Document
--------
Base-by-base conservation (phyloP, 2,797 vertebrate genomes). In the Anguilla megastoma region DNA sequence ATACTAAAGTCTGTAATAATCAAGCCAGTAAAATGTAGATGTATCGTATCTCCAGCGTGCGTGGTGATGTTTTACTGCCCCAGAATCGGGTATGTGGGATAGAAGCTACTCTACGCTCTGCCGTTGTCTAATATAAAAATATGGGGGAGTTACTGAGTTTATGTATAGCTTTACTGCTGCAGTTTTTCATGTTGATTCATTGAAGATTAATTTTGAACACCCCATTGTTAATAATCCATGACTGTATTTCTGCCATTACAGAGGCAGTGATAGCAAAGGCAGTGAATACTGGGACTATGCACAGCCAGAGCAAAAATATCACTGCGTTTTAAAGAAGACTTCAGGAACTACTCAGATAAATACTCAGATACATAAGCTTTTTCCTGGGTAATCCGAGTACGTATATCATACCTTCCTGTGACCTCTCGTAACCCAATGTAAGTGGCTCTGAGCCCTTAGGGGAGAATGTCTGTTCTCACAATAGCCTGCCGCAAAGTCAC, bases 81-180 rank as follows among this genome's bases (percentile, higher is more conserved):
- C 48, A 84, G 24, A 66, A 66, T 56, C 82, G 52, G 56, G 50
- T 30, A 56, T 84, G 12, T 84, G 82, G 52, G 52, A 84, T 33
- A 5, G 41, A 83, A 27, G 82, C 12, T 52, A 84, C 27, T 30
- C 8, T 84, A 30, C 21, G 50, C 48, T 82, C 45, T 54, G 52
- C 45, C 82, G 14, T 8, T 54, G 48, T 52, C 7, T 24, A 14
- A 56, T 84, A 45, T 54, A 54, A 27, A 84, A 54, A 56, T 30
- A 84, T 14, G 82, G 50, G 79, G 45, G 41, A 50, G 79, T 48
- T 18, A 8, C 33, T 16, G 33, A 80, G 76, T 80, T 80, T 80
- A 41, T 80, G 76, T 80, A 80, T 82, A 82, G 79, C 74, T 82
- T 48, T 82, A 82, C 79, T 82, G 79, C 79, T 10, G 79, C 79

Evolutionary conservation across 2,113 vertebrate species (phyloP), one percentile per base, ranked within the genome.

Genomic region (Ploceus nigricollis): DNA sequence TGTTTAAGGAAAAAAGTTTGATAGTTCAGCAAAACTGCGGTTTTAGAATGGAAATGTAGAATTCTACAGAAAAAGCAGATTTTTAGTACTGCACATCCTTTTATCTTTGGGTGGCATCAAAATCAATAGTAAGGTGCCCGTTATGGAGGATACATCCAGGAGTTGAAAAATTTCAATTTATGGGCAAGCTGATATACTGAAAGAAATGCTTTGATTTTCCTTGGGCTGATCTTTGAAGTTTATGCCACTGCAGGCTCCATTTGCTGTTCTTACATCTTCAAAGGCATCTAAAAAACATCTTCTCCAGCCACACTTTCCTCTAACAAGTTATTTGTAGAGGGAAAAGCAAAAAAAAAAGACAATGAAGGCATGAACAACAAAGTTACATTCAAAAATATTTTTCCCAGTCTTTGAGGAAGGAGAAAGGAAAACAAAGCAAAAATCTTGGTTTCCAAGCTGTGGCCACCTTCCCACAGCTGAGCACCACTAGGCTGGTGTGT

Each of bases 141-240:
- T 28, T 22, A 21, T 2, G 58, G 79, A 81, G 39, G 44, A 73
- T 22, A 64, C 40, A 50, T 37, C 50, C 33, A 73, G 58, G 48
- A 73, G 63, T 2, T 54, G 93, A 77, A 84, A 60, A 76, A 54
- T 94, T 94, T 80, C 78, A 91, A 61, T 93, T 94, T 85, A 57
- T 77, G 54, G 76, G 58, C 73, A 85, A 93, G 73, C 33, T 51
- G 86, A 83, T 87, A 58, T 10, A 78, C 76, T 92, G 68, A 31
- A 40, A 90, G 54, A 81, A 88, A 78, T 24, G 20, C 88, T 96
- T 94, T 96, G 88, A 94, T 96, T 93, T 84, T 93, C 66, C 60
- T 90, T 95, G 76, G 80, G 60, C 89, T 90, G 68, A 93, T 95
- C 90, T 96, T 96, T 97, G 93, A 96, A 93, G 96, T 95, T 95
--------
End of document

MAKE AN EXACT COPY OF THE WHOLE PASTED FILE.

Base-by-base conservation (phyloP, 2,797 vertebrate genomes). In the Anguilla megastoma region DNA sequence ATACTAAAGTCTGTAATAATCAAGCCAGTAAAATGTAGATGTATCGTATCTCCAGCGTGCGTGGTGATGTTTTACTGCCCCAGAATCGGGTATGTGGGATAGAAGCTACTCTACGCTCTGCCGTTGTCTAATATAAAAATATGGGGGAGTTACTGAGTTTATGTATAGCTTTACTGCTGCAGTTTTTCATGTTGATTCATTGAAGATTAATTTTGAACACCCCATTGTTAATAATCCATGACTGTATTTCTGCCATTACAGAGGCAGTGATAGCAAAGGCAGTGAATACTGGGACTATGCACAGCCAGAGCAAAAATATCACTGCGTTTTAAAGAAGACTTCAGGAACTACTCAGATAAATACTCAGATACATAAGCTTTTTCCTGGGTAATCCGAGTACGTATATCATACCTTCCTGTGACCTCTCGTAACCCAATGTAAGTGGCTCTGAGCCCTTAGGGGAGAATGTCTGTTCTCACAATAGCCTGCCGCAAAGTCAC, bases 81-180 rank as follows among this genome's bases (percentile, higher is more conserved):
- C 48, A 84, G 24, A 66, A 66, T 56, C 82, G 52, G 56, G 50
- T 30, A 56, T 84, G 12, T 84, G 82, G 52, G 52, A 84, T 33
- A 5, G 41, A 83, A 27, G 82, C 12, T 52, A 84, C 27, T 30
- C 8, T 84, A 30, C 21, G 50, C 48, T 82, C 45, T 54, G 52
- C 45, C 82, G 14, T 8, T 54, G 48, T 52, C 7, T 24, A 14
- A 56, T 84, A 45, T 54, A 54, A 27, A 84, A 54, A 56, T 30
- A 84, T 14, G 82, G 50, G 79, G 45, G 41, A 50, G 79, T 48
- T 18, A 8, C 33, T 16, G 33, A 80, G 76, T 80, T 80, T 80
- A 41, T 80, G 76, T 80, A 80, T 82, A 82, G 79, C 74, T 82
- T 48, T 82, A 82, C 79, T 82, G 79, C 79, T 10, G 79, C 79

Evolutionary conservation across 2,113 vertebrate species (phyloP), one percentile per base, ranked within the genome.

Genomic region (Ploceus nigricollis): DNA sequence TGTTTAAGGAAAAAAGTTTGATAGTTCAGCAAAACTGCGGTTTTAGAATGGAAATGTAGAATTCTACAGAAAAAGCAGATTTTTAGTACTGCACATCCTTTTATCTTTGGGTGGCATCAAAATCAATAGTAAGGTGCCCGTTATGGAGGATACATCCAGGAGTTGAAAAATTTCAATTTATGGGCAAGCTGATATACTGAAAGAAATGCTTTGATTTTCCTTGGGCTGATCTTTGAAGTTTATGCCACTGCAGGCTCCATTTGCTGTTCTTACATCTTCAAAGGCATCTAAAAAACATCTTCTCCAGCCACACTTTCCTCTAACAAGTTATTTGTAGAGGGAAAAGCAAAAAAAAAAGACAATGAAGGCATGAACAACAAAGTTACATTCAAAAATATTTTTCCCAGTCTTTGAGGAAGGAGAAAGGAAAACAAAGCAAAAATCTTGGTTTCCAAGCTGTGGCCACCTTCCCACAGCTGAGCACCACTAGGCTGGTGTGT

Each of bases 141-240:
- T 28, T 22, A 21, T 2, G 58, G 79, A 81, G 39, G 44, A 73
- T 22, A 64, C 40, A 50, T 37, C 50, C 33, A 73, G 58, G 48
- A 73, G 63, T 2, T 54, G 93, A 77, A 84, A 60, A 76, A 54
- T 94, T 94, T 80, C 78, A 91, A 61, T 93, T 94, T 85, A 57
- T 77, G 54, G 76, G 58, C 73, A 85, A 93, G 73, C 33, T 51
- G 86, A 83, T 87, A 58, T 10, A 78, C 76, T 92, G 68, A 31
- A 40, A 90, G 54, A 81, A 88, A 78, T 24, G 20, C 88, T 96
- T 94, T 96, G 88, A 94, T 96, T 93, T 84, T 93, C 66, C 60
- T 90, T 95, G 76, G 80, G 60, C 89, T 90, G 68, A 93, T 95
- C 90, T 96, T 96, T 97, G 93, A 96, A 93, G 96, T 95, T 95